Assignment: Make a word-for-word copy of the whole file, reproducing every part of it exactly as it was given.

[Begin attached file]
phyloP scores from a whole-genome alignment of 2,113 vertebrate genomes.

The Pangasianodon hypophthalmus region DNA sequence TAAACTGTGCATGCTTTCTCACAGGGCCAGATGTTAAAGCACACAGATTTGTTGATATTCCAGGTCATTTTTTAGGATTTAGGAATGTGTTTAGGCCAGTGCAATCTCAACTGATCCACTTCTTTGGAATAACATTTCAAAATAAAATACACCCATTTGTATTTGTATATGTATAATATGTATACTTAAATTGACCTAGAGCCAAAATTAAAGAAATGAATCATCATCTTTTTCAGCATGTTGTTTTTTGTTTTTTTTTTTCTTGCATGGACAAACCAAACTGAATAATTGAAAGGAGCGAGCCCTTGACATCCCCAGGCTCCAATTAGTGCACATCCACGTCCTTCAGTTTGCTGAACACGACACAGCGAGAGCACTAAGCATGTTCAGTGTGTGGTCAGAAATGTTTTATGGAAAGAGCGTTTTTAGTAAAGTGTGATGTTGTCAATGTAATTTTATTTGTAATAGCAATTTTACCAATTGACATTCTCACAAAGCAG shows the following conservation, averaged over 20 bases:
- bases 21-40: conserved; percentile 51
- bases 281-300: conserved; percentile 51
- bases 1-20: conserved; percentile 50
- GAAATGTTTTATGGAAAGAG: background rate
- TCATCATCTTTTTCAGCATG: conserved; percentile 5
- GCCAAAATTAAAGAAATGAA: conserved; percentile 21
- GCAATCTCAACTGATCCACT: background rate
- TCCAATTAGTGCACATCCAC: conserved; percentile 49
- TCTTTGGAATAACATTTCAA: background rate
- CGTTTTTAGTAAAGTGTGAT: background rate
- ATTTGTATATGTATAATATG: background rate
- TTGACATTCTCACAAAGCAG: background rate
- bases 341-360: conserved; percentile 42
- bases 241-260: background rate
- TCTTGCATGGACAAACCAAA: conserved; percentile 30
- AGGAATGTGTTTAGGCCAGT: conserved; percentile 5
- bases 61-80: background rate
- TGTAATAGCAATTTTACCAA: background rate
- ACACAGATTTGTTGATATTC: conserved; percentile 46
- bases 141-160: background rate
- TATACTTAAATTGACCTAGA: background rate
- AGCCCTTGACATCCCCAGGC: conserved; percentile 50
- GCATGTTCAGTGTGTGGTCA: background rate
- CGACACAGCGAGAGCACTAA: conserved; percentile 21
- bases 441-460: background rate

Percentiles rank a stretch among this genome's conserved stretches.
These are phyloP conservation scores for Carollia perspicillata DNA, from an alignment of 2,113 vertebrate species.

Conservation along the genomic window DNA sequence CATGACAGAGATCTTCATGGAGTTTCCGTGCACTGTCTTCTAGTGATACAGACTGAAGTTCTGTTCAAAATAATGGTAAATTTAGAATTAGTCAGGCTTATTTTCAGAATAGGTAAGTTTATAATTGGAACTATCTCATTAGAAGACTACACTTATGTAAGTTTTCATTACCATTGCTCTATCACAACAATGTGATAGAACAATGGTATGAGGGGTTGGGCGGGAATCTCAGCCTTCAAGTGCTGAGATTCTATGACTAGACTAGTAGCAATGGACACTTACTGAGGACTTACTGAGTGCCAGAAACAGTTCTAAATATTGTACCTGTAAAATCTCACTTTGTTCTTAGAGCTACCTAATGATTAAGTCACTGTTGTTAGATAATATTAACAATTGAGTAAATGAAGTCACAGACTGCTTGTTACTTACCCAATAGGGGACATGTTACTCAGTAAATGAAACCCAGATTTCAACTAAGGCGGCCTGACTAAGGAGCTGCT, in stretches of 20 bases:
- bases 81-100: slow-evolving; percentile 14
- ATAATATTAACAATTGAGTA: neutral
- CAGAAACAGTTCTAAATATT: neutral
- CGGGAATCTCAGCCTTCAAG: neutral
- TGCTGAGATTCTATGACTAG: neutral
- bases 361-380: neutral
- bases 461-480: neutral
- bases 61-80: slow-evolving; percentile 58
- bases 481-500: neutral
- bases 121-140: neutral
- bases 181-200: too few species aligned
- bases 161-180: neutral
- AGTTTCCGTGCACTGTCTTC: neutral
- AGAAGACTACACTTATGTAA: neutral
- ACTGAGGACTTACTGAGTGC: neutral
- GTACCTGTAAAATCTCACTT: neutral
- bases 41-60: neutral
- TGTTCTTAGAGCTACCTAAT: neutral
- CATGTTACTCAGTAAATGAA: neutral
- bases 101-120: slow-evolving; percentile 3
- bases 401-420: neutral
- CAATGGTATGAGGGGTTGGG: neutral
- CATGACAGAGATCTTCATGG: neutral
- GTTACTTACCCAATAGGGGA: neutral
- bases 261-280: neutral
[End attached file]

phyloP scores from a whole-genome alignment of 2,113 vertebrate genomes.

The Pangasianodon hypophthalmus region DNA sequence TAAACTGTGCATGCTTTCTCACAGGGCCAGATGTTAAAGCACACAGATTTGTTGATATTCCAGGTCATTTTTTAGGATTTAGGAATGTGTTTAGGCCAGTGCAATCTCAACTGATCCACTTCTTTGGAATAACATTTCAAAATAAAATACACCCATTTGTATTTGTATATGTATAATATGTATACTTAAATTGACCTAGAGCCAAAATTAAAGAAATGAATCATCATCTTTTTCAGCATGTTGTTTTTTGTTTTTTTTTTTCTTGCATGGACAAACCAAACTGAATAATTGAAAGGAGCGAGCCCTTGACATCCCCAGGCTCCAATTAGTGCACATCCACGTCCTTCAGTTTGCTGAACACGACACAGCGAGAGCACTAAGCATGTTCAGTGTGTGGTCAGAAATGTTTTATGGAAAGAGCGTTTTTAGTAAAGTGTGATGTTGTCAATGTAATTTTATTTGTAATAGCAATTTTACCAATTGACATTCTCACAAAGCAG shows the following conservation, averaged over 20 bases:
- bases 21-40: conserved; percentile 51
- bases 281-300: conserved; percentile 51
- bases 1-20: conserved; percentile 50
- GAAATGTTTTATGGAAAGAG: background rate
- TCATCATCTTTTTCAGCATG: conserved; percentile 5
- GCCAAAATTAAAGAAATGAA: conserved; percentile 21
- GCAATCTCAACTGATCCACT: background rate
- TCCAATTAGTGCACATCCAC: conserved; percentile 49
- TCTTTGGAATAACATTTCAA: background rate
- CGTTTTTAGTAAAGTGTGAT: background rate
- ATTTGTATATGTATAATATG: background rate
- TTGACATTCTCACAAAGCAG: background rate
- bases 341-360: conserved; percentile 42
- bases 241-260: background rate
- TCTTGCATGGACAAACCAAA: conserved; percentile 30
- AGGAATGTGTTTAGGCCAGT: conserved; percentile 5
- bases 61-80: background rate
- TGTAATAGCAATTTTACCAA: background rate
- ACACAGATTTGTTGATATTC: conserved; percentile 46
- bases 141-160: background rate
- TATACTTAAATTGACCTAGA: background rate
- AGCCCTTGACATCCCCAGGC: conserved; percentile 50
- GCATGTTCAGTGTGTGGTCA: background rate
- CGACACAGCGAGAGCACTAA: conserved; percentile 21
- bases 441-460: background rate

Percentiles rank a stretch among this genome's conserved stretches.
These are phyloP conservation scores for Carollia perspicillata DNA, from an alignment of 2,113 vertebrate species.

Conservation along the genomic window DNA sequence CATGACAGAGATCTTCATGGAGTTTCCGTGCACTGTCTTCTAGTGATACAGACTGAAGTTCTGTTCAAAATAATGGTAAATTTAGAATTAGTCAGGCTTATTTTCAGAATAGGTAAGTTTATAATTGGAACTATCTCATTAGAAGACTACACTTATGTAAGTTTTCATTACCATTGCTCTATCACAACAATGTGATAGAACAATGGTATGAGGGGTTGGGCGGGAATCTCAGCCTTCAAGTGCTGAGATTCTATGACTAGACTAGTAGCAATGGACACTTACTGAGGACTTACTGAGTGCCAGAAACAGTTCTAAATATTGTACCTGTAAAATCTCACTTTGTTCTTAGAGCTACCTAATGATTAAGTCACTGTTGTTAGATAATATTAACAATTGAGTAAATGAAGTCACAGACTGCTTGTTACTTACCCAATAGGGGACATGTTACTCAGTAAATGAAACCCAGATTTCAACTAAGGCGGCCTGACTAAGGAGCTGCT, in stretches of 20 bases:
- bases 81-100: slow-evolving; percentile 14
- ATAATATTAACAATTGAGTA: neutral
- CAGAAACAGTTCTAAATATT: neutral
- CGGGAATCTCAGCCTTCAAG: neutral
- TGCTGAGATTCTATGACTAG: neutral
- bases 361-380: neutral
- bases 461-480: neutral
- bases 61-80: slow-evolving; percentile 58
- bases 481-500: neutral
- bases 121-140: neutral
- bases 181-200: too few species aligned
- bases 161-180: neutral
- AGTTTCCGTGCACTGTCTTC: neutral
- AGAAGACTACACTTATGTAA: neutral
- ACTGAGGACTTACTGAGTGC: neutral
- GTACCTGTAAAATCTCACTT: neutral
- bases 41-60: neutral
- TGTTCTTAGAGCTACCTAAT: neutral
- CATGTTACTCAGTAAATGAA: neutral
- bases 101-120: slow-evolving; percentile 3
- bases 401-420: neutral
- CAATGGTATGAGGGGTTGGG: neutral
- CATGACAGAGATCTTCATGG: neutral
- GTTACTTACCCAATAGGGGA: neutral
- bases 261-280: neutral